So, "Can you chop these carrots?" the wife asks her husband after he discloses a memory to her.

How else can she respond? She knows the need to provide for her family (stateside). He knows the need to provide for his family (in a war zone). The ways are different but the intention and drive is the same. How do we - veterans, civilizations, families - come together in an abnormal world?

How do we, as civilians and citizens respond? I hope, with support, not condemnation. With patience, not impulse. With listening, not judging. I hope we try to welcome home and support those who have protected and supported us - the military members AND their families.

And, I hope that when we - the ones on the HomeFrontLines - ask "Can you chop these carrots?" or "Could you get the cereal?", you understand that we're also trying to figure out this abnormal world. (Do we really need 1000 kinds of cereal? Isn't that kinda abnormal in and of itself?)

(I have no control over youtube ads)

Monday, August 15, 2016

Whether we can weather the weather

August is a scorcher!

The political atmosphere is heating up along with temperatures in Southeastern PA - record breaking. The sky is literally (and figuratively) falling in the south with the deluge of rain, rioting, and cries of revolution. Our environmental climate mirrors the current political climate. And people are getting hurt.

In rehearsal today, we reflected, again, on mattering. Who matters? How? Why?

As I listen to the onslaught of Trump's attacks, I am reminded that often, the people who are left behind are also denied some sort of access. There's an inequality and a power struggle, but the struggle is not about a critical exchange of ideas and resources. It's a struggle between those who have a lot and those who have nothing.

I wonder... how can American be great again if everyone doesn't have equal access to health care? education? job opportunities? housing? food?

No, we don't have a perfect system, but how can we without the ability to trust our leadership? Can we build from the bottom up without the ability to share resources or have access to the talents of each other?

I don't have any answers... just a lot of questions and a desire to create connections.

I believe we're all interconnected with our environment. I can't help but draw a metaphor between the angry weather patterns across the country and the storm we're in politically, racially, and economically. I'll keep looking for the rainbow...

Wednesday, August 10, 2016

Breach: Left Behind -The research gets real! Part 2

In late May, Justin and I traveled to Texas to spend time with family. In Part 1, I shared some of the pictures I took during the flooding of Central Texas when we were there. Parts 2 and 3 contain some of my thoughts...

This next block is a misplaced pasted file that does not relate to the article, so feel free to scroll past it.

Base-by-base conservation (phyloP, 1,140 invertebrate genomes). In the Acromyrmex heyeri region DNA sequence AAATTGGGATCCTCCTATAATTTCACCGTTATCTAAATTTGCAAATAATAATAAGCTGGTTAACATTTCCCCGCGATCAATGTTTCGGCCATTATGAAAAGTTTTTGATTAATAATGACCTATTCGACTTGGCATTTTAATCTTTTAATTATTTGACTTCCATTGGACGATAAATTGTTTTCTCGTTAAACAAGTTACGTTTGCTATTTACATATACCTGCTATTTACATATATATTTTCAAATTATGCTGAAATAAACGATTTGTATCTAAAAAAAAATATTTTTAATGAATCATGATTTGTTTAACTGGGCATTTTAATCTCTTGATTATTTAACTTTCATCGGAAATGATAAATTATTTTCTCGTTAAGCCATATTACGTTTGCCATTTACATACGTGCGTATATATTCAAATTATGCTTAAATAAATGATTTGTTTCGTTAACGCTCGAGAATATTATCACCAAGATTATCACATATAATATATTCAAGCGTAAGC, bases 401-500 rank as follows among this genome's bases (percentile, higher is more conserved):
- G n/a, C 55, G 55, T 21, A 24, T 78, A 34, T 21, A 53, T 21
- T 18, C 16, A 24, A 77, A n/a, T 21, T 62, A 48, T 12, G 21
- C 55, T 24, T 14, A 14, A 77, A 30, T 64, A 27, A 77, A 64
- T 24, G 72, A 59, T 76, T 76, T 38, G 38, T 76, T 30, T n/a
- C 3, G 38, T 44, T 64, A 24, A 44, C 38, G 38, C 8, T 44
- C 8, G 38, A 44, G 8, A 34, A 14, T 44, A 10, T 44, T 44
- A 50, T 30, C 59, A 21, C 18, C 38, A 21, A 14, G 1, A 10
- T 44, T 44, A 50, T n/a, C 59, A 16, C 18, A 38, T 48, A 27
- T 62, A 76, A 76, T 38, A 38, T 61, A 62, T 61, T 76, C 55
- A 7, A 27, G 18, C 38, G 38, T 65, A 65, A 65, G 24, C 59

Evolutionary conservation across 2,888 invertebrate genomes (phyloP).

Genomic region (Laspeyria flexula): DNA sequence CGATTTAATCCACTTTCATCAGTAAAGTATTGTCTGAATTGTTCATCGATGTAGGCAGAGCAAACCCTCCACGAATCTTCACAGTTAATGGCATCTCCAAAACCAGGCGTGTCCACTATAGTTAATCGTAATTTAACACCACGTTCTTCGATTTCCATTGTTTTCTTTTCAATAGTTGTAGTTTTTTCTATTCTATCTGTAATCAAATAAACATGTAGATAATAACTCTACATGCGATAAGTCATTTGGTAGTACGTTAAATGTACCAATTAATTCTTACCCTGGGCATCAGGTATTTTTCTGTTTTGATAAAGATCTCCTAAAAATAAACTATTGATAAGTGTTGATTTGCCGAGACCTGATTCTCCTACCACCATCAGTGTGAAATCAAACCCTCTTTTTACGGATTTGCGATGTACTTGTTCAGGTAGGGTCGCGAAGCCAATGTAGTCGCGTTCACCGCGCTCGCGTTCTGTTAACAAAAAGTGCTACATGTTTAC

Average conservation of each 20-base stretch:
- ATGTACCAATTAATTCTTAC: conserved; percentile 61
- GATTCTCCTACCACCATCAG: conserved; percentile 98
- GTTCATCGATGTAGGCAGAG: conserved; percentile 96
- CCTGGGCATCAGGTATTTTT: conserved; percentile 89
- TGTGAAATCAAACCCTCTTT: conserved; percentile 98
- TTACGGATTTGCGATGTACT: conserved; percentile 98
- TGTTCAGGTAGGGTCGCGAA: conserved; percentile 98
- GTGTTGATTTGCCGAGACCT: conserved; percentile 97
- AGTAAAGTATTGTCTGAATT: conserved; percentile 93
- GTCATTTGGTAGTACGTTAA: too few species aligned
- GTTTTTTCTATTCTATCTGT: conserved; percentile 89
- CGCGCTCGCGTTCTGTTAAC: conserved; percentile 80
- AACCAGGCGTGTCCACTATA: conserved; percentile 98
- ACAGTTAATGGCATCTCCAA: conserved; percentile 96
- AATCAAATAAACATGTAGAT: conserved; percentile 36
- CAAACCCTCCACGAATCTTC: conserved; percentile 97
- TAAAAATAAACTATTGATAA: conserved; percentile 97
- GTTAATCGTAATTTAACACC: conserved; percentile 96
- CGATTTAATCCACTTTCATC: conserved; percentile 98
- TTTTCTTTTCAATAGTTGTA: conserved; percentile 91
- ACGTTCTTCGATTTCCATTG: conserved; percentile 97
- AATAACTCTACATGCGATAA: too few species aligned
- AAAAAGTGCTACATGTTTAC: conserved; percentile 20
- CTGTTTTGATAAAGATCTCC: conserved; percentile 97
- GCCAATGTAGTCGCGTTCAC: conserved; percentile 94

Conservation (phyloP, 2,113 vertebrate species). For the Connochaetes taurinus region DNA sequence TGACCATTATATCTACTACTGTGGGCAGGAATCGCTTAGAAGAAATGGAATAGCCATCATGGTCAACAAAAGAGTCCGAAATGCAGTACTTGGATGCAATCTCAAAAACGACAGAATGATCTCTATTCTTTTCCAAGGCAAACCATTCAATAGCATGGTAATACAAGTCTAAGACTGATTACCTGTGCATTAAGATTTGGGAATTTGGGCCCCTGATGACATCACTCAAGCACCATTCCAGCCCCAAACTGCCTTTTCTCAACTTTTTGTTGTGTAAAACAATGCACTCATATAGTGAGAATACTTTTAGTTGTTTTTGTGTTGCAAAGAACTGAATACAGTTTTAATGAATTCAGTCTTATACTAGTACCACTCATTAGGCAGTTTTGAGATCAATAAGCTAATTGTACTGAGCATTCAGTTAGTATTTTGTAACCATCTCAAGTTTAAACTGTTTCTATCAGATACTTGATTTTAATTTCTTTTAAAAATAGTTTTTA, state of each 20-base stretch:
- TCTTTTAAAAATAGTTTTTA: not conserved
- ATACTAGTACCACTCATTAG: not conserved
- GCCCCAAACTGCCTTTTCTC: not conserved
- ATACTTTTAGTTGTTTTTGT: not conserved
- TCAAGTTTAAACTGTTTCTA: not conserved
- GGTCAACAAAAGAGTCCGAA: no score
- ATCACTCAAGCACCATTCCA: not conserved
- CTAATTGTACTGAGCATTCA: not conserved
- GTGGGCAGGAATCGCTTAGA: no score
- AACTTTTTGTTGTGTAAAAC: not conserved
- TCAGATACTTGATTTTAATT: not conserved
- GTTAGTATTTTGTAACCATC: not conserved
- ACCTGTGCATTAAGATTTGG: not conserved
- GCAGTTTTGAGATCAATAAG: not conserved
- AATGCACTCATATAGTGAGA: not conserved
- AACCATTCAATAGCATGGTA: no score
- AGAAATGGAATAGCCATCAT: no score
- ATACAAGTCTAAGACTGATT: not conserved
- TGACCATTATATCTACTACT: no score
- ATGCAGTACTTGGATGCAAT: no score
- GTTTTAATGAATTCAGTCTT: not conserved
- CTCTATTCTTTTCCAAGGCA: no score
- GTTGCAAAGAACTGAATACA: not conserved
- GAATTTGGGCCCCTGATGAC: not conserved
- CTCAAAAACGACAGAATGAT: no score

Reflection 1:
There's a light rain falling. Justin and Mr. Ted went out to check the ranch. I opted to sit under the porch on the swing and watch the water run down the road. It's no less than a river and the running joke of the week is that some people would pay a lot of money for river front property. One of my favorite channels (and Ms. Marsha's too) is HGTV. Mr. Ted and Ms. Marsha also rebuild and remodel houses (in their spare time, which is usually during dusk) in a Chip and Joanna Gains "Fixer Upper" sort of way. They impress and inspire me with their vision, drive, and work ethic.

The water is actually really beautiful. This isn't my world so I don't know all of the trouble that it's causing or that it's going to cause.

Front Porch sittin' - River Front Property?  
Reflection 2:

It's raining again. Ms. Marsha and Mr. Ted are getting phone alerts about flooding in the area. Towns are being evacuated within a 15 mile radius - but that's the closest town. This is the most water some people have seen in their life. The historical records don't specify a need in over 70 years to open the gates and quite frankly, the cities and counties don't know how to because they've never been opened. Whoops... We can't go anywhere because the roads are flooded, but the ranch is a few miles away from the nearest, well, anything including Internet tower. This ability to disconnect is one of the reasons I'm so grateful for the ranch and this time with family. No internet. No cell service. In past visits, Justin and I have driven over 30 minutes to go to a library with Internet. Places like this do exist; but quite honestly, it might just be better if we could all unplug for a few hours. I'm reminded of the importance of being present with the current situation and the people whom I love.  

Big Sky Country - Beauty Follows Destruction

Wednesday, August 3, 2016

KYL/D's 29th InHale, auditions, and goings on...

Whew! When did August arrive? It's an exciting summer!

In addition to my own work - with Left Behind during's In Process residency,
"We as women shall support each other... to survive..." Photo by Ellen Rosenberg Photographer

The Dance and Creative Placemaking Workshop I facilitated though Boundaries and Bridges (the partnership between Widener University and The Artist Warehouse in Chester),
Explaining and listening during the workshop performance
and continuing to develop HomeFrontLines, 
Performance of "Bookmarked" as part of KYL/D's performance at
Philly's West Park Arts Festival
KYL/D's 29th (!) InHale Performance Series is this Friday. Check out the featured artists:

(Shout out to Jill Haley for allowing me to use her music for the video!)

KYL/D's audition-shop was in mid-July. If you missed it, check out some of the highlights:

and, NCGB had a week-long rehearsal intensive. Here are a few pics of the process: